<p>When in Overgrow range, Giga Drain packs a surprising amount of power and allows Simisage to make up for the recoil from Life Orb and Substitute. Superpower provides coverage on Steel-types as well as hitting most Grass- and Dragon-types neutrally. It also nails Skuntank, who is a pain in the rear to deal with when Simisage lacks Superpower. Superpower is used instead of Focus Blast because it allows Simisage to 2HKO Regice and Lickilicky on the switch, and it's actually accurate (after all, who actually likes using Focus Blast?). Hidden Power Rock OHKOes Scolipede after Stealth Rock damage, and covers pesky Fire- and Flying-types that resist Simisage's STAB. This set performs admirably mid- to late-game, especially once entry hazards have been set up, since Simisage can punch through nearly all of its checks after some hazard damage.</p>

    [ADDITIONAL COMMENTS]

    <p>Simisage should always be running the spread above. Investing in bulk is simply not worth it because it isn't going to be taking any significant neutral hits, and going any slower means that it will lose out on speed tying with Simisear and Simipour and outrunning dangerous Pokemon such as Charizard. Modest might be an enticing option, but it means that Simisage cannot outrun a ton of Pokemon, including Kangaskhan, Zangoose, Jynx, Primeape, Sawsbuck, and Swanna. The small boost in power isn't worth losing most of those matchups, especially now that the base 95 Speed tier has become so prevalent in NU. If you're not a fan of stacking recoil damage, you can opt for Leftovers instead of Life Orb, but Simisage becomes significantly weaker and the recovery is somewhat redundant with Giga Drain; however, can help if you're in a hole late-game and can't afford to take the extra recoil, but in most scenarios you'll want to stick to Life Orb.</p>

    <p>Stealth Rock support is necessary for this set to function effectively, as it allows Simisage to cleanly OHKO both Swellow and Scolipede on the switch. Most common Stealth Rock users have decent synergy with Simisage anyway, as they usually resist Fire-, Flying-, and Poison-type moves and help check the faster Pokemon that otherwise bother Simisage. Regirock is a particularly good teammate, as it can reliably switch in on essentially every Pokemon that threatens Simisage, and can even paralyze them to make Simisage's job easier. Pokemon that can bust through Poison-types make for good teammates, since Simisage simply cannot do that on its own. Ground-types such as Golurk, Golem, and Piloswine are good options for this and can also help Simisage deal with fast Electric-types that can otherwise get annoying, such as Zebstrika or Choice Scarf Rotom-S. Piloswine is also a safe bet against Rotom-F, who beats the other two Ground-types and can hit Simisage super effectively with Hidden Power Ice or Blizzard. A Scolipede or Garbodor of your own can easily stack up Spikes on nearly every Poison-type in NU (be wary that they can easily do the same to Scolipede and Garbodor, though) and also absorb Toxic Spikes, which are really obnoxious for Simisage to deal with.</p>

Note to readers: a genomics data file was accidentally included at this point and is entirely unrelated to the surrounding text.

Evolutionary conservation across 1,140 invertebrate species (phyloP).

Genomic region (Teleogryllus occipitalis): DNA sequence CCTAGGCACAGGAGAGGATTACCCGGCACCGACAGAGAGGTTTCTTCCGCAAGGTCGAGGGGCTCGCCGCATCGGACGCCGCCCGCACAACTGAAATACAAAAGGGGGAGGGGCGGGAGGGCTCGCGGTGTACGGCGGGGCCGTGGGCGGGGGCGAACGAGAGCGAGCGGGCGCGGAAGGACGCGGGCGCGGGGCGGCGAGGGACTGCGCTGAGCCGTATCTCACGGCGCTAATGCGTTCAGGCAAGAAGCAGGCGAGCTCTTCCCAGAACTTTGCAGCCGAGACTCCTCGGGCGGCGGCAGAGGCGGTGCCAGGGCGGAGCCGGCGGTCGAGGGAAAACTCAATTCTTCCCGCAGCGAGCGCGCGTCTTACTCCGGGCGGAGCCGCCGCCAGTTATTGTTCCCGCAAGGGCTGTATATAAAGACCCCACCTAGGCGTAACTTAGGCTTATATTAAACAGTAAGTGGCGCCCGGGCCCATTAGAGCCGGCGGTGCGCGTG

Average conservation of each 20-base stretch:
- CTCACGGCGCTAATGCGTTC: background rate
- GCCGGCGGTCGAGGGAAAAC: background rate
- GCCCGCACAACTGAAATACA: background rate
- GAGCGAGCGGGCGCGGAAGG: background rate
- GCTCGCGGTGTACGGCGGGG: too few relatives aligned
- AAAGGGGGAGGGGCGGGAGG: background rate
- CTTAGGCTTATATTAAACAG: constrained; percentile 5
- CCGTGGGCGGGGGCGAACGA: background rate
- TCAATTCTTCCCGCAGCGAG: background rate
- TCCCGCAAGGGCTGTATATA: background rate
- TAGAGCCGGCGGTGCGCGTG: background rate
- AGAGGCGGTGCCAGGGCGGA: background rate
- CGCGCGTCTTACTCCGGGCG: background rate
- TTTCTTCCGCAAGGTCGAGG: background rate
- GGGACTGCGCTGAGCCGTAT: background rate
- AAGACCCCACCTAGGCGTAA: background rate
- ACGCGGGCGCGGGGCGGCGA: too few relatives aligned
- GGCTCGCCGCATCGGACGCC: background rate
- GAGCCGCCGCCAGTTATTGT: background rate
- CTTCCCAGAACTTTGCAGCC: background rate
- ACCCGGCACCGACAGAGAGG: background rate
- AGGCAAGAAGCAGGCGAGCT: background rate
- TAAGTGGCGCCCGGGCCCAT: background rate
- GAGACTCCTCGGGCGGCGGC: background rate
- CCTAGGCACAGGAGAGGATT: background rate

<p>Swellow and Braviary can U-turn out of incoming Rock-types and Alomomola, and give Simisage free turns to set up Substitutes. Both Pokemon also deal with Vileplume and Roselia, who can switch into Simisage incredibly easily and OHKO it with Sludge Bomb. Simisage also can't break through some of the bulkier Pokemon in the tier that are neutral to or resist its coverage moves; Musharna and Ludicolo are next to impossible for it to beat, as are most bulky Grass-types. Anything with a strong Bug-type move would be ideal, but since NU lacks good Bug-types outside of Pinsir and Scolipede, it's best to opt for powerful hitters like Life Orb Jynx or Choice Band Primeape as teammates. Jynx in particular appreciates Simisage's ability to lure in Lickilicky and Regice for Simisage to deal heavy damage with Superpower, while Primeape can U-turn into Simisage when faced with Alomomola (and can use Earthquake to serve as an excellent Poison-type lure).</p>
  9. SpareAacount

    SpareAacount

    Joined:
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    I just noticed that you have HP Ice as a slash on the main set, but you never mention it in the Set Comments section.
  10. Zebraiken

    Zebraiken what's important
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    I made the changes I liked and adjusted the set, thanks guys.
  11. Oglemi

    Oglemi We broke it. Yes, we were naughty. Completely naughty.
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    Show Hide
    [SET]
    name: Substitute + 3 Attacks
    move 1: Substitute
    move 2: Giga Drain
    move 3: Superpower
    move 4: Hidden Power Rock
    item: Life Orb
    ability: Overgrow
    nature: Hasty
    evs: 4 Atk / 252 SpA / 252 Spe

    [SET COMMENTS]